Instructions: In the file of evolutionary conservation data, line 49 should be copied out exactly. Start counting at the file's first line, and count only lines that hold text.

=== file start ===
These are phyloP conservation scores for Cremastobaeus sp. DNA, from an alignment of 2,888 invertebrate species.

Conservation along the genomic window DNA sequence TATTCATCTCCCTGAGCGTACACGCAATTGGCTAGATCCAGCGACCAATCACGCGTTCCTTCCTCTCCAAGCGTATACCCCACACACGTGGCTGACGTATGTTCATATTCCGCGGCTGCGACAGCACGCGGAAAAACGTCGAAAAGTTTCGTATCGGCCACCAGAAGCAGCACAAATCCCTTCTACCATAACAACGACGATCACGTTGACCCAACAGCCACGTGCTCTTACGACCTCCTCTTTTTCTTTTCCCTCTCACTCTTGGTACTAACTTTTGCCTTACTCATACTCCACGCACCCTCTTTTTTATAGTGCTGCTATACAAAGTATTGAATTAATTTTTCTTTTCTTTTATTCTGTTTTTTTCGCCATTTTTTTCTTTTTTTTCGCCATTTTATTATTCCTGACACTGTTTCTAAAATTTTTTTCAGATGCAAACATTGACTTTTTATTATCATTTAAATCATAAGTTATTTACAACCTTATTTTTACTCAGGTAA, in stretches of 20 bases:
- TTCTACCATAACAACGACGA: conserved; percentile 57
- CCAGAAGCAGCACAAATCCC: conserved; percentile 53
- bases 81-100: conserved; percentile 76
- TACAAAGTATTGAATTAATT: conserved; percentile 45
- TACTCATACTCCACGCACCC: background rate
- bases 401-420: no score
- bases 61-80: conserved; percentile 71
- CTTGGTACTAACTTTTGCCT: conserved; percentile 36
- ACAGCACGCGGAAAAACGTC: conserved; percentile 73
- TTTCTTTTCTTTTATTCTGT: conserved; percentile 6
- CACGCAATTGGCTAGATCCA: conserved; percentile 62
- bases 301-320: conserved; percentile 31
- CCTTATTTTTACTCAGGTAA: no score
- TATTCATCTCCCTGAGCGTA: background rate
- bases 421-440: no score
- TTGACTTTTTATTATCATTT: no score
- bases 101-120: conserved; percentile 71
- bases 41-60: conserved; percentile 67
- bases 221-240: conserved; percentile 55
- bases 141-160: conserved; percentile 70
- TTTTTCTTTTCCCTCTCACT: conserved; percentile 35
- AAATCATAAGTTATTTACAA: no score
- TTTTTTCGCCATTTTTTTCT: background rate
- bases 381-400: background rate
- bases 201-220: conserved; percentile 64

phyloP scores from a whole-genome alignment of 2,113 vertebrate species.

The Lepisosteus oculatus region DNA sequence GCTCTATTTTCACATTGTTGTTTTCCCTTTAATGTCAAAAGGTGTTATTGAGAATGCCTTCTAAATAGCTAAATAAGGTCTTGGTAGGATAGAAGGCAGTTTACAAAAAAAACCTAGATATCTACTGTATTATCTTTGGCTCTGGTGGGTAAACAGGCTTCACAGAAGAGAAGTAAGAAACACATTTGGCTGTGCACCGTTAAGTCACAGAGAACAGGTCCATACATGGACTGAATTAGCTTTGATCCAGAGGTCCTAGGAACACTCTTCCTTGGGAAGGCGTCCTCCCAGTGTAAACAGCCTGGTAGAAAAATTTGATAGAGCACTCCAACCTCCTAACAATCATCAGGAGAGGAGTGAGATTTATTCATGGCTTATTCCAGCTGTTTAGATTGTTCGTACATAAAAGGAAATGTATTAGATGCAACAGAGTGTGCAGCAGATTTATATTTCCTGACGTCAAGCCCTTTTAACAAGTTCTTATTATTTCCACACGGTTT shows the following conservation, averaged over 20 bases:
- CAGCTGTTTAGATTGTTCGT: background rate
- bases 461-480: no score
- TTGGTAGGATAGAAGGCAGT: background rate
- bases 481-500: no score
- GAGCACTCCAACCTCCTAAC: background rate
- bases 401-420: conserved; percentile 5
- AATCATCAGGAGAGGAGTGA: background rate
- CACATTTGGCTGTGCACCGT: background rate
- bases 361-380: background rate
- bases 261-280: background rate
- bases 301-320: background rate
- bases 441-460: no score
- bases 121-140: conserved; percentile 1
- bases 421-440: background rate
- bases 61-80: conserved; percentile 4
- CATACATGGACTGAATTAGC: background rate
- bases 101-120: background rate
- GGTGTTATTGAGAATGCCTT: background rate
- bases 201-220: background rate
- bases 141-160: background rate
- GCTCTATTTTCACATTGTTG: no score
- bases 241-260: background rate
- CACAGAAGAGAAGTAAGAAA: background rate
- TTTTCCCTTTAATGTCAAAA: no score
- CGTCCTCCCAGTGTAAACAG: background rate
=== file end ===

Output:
- bases 141-160: background rate